Longshoremen who work for the Port of New York and New Jersey may be used to the rushed pace and heavy workload involved in loading and unloading container ships. After all, it is the largest port complex on the East Coast. To continue to hold its own in global shipping markets, the Port Authority must now be able to accommodate the megaships that are taking their place in the industry.

When your work injury may not be covered by the Longshore Act

Being injured on the job in a New York shipyard can be devastating, and trying to determine where to look for help while attempting to deal with your injury may be overwhelming. Depending on the nature of your employment, you may qualify for help with medical expenses and other financial hardships through the Longshore and Harbor Workers’ Compensation Act. At Tabak, Mellusi & Shisha, we are experienced in identifying the appropriate sources of compensation for shipyard employees.

Vessel owners’ duties to longshoremen

Any employee in New York has a right to expect a company to ensure safe working conditions. Likewise, you should be able to trust that the owners of the vessels you load and unload will do what they can to maintain your safety. We at the law firm of Tabak, Mellusi & Shisha understand all the nuances of the Longshore and Harbor Workers’ Compensation Act, and how those may apply to situations where you work.

Human error may have caused fatal crane accident

Shipbuilders in New York may be all too familiar with the many things that can go wrong in a shipyard. While a misstep can cause a shipyard employee’s own injury or fatality, mistakes due to negligence, noncompliance or carelessness can just as easily affect those in the surrounding area. When it comes to heavy equipment, the responsibility is high for those who operate it, and also those who perform maintenance and ensure that safety standards are met.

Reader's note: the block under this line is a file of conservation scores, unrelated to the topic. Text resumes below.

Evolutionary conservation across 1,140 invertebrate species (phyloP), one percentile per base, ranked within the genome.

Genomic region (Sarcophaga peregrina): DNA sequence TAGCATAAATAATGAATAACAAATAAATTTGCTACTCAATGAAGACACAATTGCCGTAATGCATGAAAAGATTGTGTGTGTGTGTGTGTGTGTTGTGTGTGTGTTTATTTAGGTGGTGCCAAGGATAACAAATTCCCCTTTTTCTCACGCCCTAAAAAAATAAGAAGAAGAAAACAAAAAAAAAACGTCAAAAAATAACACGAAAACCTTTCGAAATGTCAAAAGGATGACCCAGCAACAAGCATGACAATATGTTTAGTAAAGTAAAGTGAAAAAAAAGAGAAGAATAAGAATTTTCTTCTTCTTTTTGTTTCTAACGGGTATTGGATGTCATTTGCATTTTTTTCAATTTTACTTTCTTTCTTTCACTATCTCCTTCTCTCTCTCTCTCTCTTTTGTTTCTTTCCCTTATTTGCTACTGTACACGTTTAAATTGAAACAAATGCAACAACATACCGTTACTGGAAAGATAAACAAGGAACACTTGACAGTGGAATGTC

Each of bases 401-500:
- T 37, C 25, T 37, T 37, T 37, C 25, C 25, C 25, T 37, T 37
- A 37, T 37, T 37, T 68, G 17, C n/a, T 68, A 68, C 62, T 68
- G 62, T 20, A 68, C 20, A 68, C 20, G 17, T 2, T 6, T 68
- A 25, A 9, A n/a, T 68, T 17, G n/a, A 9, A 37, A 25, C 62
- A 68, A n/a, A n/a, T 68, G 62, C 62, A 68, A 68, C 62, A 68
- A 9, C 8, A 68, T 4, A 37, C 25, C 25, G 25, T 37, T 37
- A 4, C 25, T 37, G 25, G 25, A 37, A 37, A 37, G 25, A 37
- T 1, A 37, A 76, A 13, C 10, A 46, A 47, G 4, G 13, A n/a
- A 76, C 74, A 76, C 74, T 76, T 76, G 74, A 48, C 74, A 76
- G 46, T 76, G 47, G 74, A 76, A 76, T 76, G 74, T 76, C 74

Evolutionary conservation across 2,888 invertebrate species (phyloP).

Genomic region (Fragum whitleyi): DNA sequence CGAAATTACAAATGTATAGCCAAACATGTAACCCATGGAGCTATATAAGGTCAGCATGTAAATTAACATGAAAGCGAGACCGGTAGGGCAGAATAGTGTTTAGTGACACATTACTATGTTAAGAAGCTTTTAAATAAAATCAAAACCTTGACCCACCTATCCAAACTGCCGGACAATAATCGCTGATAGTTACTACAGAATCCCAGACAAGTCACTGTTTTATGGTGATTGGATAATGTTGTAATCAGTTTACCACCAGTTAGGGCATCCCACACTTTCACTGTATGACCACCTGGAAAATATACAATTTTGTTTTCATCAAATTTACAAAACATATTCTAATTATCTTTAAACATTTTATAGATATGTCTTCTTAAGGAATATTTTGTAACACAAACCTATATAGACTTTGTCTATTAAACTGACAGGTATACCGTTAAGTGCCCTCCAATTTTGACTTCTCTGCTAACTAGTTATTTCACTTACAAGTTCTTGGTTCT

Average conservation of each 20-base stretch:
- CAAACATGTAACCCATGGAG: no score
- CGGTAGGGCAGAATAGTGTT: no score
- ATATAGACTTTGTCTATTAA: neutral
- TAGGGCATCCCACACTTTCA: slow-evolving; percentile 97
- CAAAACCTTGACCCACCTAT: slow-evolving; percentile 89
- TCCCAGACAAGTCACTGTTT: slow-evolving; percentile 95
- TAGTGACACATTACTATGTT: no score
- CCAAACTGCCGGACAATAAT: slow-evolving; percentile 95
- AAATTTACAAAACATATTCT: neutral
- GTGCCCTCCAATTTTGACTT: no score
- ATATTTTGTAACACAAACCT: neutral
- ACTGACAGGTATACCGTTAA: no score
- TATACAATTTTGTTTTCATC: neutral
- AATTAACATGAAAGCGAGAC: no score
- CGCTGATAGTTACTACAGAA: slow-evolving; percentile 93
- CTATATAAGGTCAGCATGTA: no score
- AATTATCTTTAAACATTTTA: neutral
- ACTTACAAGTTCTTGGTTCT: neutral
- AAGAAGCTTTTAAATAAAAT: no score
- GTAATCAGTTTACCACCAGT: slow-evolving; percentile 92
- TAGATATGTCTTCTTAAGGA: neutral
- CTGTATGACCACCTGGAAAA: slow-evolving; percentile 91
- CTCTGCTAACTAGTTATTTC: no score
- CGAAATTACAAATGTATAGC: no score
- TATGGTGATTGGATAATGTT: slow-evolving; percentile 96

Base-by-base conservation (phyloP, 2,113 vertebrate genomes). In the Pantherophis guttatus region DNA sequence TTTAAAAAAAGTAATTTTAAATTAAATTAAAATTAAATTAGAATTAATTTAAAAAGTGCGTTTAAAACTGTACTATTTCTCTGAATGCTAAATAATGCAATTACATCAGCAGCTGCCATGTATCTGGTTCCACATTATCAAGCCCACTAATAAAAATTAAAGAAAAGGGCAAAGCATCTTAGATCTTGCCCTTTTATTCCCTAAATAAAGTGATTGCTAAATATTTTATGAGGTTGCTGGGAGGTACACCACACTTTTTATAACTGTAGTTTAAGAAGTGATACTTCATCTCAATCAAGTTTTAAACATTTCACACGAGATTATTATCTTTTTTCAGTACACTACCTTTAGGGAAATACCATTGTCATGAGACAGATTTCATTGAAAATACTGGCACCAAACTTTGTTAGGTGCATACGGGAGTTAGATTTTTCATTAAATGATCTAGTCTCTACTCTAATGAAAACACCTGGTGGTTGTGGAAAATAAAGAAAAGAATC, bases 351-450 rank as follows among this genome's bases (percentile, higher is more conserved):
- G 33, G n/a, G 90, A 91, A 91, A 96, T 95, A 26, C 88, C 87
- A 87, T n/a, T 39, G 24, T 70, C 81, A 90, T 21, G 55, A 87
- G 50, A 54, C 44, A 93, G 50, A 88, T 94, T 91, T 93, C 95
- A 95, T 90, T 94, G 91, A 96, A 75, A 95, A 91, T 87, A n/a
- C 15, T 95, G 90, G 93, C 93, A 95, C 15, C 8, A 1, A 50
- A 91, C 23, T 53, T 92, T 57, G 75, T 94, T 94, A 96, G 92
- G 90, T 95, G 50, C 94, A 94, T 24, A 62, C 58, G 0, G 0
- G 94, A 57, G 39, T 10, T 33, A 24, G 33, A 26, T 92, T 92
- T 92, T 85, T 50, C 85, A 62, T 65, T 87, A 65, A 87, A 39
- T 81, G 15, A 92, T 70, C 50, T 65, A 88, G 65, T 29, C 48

Common marine terminal fatality causes

One of the purposes of the Longshore and Harbor Workers’ Compensation Act is to ensure that employers carry insurance that provides benefits to those in New York who load and unload ships and are injured on the job. The U.S. Department of Labor notes that not only does the Act require coverage for medical expenses and compensation for those who are injured while performing these duties, it also includes provisions for a longshoreman’s family after a fatal injury.

Seeking medical attention after an injury covered by the LHWCA

If you have been injured on the job and meet the qualifications of a worker covered by the Longshore and Harbor Workers’ Compensation Act, you may need treatment in order to recover. We at Tabak, Mellusi & Shisha often answer questions about the steps to choosing a health care provider to address your injury.

The Longshore Act and vessels: important distinctions

A person who sustains an injury in the maritime industry in New York may not be eligible for traditional workers’ compensation benefits. However, the U.S. Department of Labor explains that the Longshore and Harbor Workers’ Compensation Act was designed to ensure that these employees who work on boats and other vessels still receive compensation to help cover the costs associated with an injury on the job. This legislation’s language has led to some confusion over the years, though, particularly in regards to the word “vessel.”

What is the Longshore and Harbor Workers' Compensation Act?

Maritime, offshore and longshore workers fall into a separate category than land workers. These groups of workers are entitled to different workers' compensation benefits than your typical worker. In order to ensure safe and fair working conditions at sea, on marinas or docks, certain acts have been put into place.